Farm Ireland
Independent.ie

Saturday 23 September 2017

How four Dublin girls beat their country cousins to take top farming prize

Emily Browne, Tara Frehill, Shauna Jager and Eithne Murray from Our Lady’s School, Terenure. Picture: Finbarr O'Rourke.
Emily Browne, Tara Frehill, Shauna Jager and Eithne Murray from Our Lady’s School, Terenure. Picture: Finbarr O'Rourke.
Margaret Donnelly

Margaret Donnelly

The winners of the Certified Irish Angus Beef schools competition was won this year by a Dublin school.

The group defied the odds emerging as clear winners in spite of being based in an urban setting, with no farming background or previous farming experience. 

The four students from Our Lady’s School, Terenure were announced as the national winners of the Certified Irish Angus Beef schools competition which saw them rear five Irish Angus Cross calves for 18 months.

Eithne Murray, Tara Frehill, Emily Browne, and Shauna Jager are also among those who will sit the first ever Agricultural Science Leaving Certificate examination in Our Lady’s School, Terenure this June.

As part of their winning project, they reared their calves on a farm in Manor Kilbride, Tallaght from September 2015 through to their slaughter in November 2016.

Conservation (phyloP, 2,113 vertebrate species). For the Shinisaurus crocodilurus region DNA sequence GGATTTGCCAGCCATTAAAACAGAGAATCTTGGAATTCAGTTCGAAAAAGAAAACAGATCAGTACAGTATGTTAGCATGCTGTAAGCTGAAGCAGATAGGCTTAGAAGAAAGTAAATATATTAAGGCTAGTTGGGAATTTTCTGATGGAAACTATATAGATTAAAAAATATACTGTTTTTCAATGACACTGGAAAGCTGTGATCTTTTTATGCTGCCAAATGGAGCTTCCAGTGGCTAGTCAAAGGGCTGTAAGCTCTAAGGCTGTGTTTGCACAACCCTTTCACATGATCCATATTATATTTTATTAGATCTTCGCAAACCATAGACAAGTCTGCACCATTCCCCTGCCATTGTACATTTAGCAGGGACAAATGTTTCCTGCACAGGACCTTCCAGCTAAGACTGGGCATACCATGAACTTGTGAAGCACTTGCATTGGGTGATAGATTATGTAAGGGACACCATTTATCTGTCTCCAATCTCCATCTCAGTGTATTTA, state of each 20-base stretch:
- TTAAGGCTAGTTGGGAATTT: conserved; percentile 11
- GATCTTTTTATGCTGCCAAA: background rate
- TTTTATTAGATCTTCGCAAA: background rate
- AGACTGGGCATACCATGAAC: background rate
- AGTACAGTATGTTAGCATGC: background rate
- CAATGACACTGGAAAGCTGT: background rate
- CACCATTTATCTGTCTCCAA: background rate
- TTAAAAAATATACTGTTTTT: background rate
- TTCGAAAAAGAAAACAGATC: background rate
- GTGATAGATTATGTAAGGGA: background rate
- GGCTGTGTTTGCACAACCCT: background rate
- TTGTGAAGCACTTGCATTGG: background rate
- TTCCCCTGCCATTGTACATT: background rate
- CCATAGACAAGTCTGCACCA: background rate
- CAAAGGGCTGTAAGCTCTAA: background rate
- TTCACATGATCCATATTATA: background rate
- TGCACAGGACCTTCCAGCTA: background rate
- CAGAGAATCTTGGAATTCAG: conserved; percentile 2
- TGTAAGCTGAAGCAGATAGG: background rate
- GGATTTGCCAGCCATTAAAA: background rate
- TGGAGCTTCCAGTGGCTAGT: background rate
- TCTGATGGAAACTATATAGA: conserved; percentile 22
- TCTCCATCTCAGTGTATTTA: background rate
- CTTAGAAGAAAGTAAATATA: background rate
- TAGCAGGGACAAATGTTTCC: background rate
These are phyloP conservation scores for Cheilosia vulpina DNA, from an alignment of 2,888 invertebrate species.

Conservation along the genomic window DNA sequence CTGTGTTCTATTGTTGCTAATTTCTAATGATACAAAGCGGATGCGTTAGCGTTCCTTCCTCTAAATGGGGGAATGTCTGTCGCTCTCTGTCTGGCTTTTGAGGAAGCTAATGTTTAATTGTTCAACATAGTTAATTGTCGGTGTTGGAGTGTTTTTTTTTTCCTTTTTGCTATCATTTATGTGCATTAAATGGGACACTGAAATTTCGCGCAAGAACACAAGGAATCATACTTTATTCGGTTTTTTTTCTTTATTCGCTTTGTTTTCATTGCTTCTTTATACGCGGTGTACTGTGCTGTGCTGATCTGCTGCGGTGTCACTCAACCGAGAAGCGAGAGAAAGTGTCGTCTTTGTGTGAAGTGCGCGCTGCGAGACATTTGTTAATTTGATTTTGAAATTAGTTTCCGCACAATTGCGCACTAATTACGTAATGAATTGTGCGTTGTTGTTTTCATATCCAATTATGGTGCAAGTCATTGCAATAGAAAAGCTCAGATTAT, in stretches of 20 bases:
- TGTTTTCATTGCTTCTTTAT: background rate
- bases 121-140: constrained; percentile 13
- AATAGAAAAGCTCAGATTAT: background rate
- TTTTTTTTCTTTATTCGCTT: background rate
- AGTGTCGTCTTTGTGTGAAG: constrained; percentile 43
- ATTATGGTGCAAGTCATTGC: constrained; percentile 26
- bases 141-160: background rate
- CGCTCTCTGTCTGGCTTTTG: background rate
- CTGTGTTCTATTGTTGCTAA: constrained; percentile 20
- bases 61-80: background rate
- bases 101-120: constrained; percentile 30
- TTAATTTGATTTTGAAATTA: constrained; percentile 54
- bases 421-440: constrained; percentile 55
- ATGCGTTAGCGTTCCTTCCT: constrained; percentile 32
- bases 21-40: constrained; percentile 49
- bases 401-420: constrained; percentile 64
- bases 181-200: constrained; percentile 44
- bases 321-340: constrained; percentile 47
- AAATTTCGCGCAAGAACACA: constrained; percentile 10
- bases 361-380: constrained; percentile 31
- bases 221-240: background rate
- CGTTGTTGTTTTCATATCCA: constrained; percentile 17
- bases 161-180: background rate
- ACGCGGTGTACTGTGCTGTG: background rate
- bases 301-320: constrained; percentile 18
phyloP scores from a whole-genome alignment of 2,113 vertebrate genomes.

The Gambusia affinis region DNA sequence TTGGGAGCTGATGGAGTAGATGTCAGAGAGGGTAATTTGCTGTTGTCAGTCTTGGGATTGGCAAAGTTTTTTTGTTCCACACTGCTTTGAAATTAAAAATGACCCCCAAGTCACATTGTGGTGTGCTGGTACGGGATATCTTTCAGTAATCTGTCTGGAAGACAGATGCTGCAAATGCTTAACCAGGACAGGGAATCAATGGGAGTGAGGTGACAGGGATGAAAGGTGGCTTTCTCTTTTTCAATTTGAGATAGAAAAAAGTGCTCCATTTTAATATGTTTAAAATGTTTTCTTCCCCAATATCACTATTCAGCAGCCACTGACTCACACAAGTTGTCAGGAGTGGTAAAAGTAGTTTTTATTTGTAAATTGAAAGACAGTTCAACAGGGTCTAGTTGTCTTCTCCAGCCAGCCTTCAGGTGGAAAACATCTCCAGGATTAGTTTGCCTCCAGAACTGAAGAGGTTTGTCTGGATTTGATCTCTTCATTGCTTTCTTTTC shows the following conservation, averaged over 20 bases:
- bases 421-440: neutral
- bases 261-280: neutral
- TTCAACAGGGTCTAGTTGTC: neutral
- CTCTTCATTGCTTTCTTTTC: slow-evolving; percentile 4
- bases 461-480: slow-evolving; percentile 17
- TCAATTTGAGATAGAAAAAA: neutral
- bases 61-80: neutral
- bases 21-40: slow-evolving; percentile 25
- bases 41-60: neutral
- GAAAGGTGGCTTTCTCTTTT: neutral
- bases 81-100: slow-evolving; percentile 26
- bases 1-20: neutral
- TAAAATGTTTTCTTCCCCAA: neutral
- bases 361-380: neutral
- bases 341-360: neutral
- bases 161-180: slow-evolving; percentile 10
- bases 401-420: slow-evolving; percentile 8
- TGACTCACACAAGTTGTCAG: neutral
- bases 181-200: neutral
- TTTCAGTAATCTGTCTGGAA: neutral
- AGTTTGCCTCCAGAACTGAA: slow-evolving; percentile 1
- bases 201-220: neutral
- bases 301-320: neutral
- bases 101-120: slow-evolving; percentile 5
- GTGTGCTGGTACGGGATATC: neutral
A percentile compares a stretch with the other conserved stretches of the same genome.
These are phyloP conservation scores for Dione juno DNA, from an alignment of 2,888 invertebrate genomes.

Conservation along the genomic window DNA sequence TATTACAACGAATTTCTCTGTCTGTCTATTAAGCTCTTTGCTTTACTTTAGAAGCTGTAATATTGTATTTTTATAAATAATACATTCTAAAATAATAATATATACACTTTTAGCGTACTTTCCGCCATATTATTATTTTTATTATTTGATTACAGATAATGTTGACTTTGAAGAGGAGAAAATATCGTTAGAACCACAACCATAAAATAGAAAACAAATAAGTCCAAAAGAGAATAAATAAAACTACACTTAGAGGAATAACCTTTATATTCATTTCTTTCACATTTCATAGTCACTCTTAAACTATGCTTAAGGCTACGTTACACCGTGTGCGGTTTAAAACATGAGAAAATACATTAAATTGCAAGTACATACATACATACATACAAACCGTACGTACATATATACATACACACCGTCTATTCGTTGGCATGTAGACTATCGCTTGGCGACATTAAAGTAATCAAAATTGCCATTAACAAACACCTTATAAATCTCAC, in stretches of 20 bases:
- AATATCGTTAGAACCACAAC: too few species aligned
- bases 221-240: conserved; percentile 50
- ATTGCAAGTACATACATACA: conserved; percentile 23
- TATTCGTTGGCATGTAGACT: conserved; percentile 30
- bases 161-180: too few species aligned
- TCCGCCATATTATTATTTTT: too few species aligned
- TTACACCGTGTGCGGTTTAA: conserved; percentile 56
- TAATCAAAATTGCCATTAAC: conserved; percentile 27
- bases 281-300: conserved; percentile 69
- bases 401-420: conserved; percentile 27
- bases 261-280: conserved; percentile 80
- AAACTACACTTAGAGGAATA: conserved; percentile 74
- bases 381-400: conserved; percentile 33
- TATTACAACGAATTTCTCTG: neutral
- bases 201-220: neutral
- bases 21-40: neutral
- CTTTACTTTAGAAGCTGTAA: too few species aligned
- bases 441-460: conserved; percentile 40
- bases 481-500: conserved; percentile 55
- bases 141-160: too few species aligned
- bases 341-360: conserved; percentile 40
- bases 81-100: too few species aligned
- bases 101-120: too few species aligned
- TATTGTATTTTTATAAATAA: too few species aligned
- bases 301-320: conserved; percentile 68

They also conducted research and set about increasing market awareness of the benefits of Certified Irish Angus Beef, which they succeeded in doing among their fellow students, teachers, parents, as well as targeted groups at Scifest in Tallaght IT and Bushey Park farmers market.

The competition is run by the Irish Angus Producer Group, along with its processor partners, ABP Ireland and Kepak Group, and aims to encourage second level students to gain an understanding about the care and attention that is required to produce and market the highest quality beef for consumers. Each year, five school groups are chosen to receive five Irish Angus Cross calves.

As part of their Leaving Certificate Agricultural Science project the students are required to set milestones through the lifetime of the animals, rear them through to slaughter and visit processing and retail facilities to understand how the food chain works.

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The runners up in the competition were a group from Salesian Secondary College, Pallaskenry, Co. Limerick who focussed on the importance of Farm Safety in their project.

Other finalists included Ballymahon Vocational School, Longford, Presentation Secondary School, Kilkenny and Coláiste Mhuire, Buttevant, Co. Cork.

Each of the finalists received the financial benefit involved in the selling of the animals to the processors on completion of the project which amounted to an average €6,800. The winning students also receive an additional grant of €2,000 for their further education.


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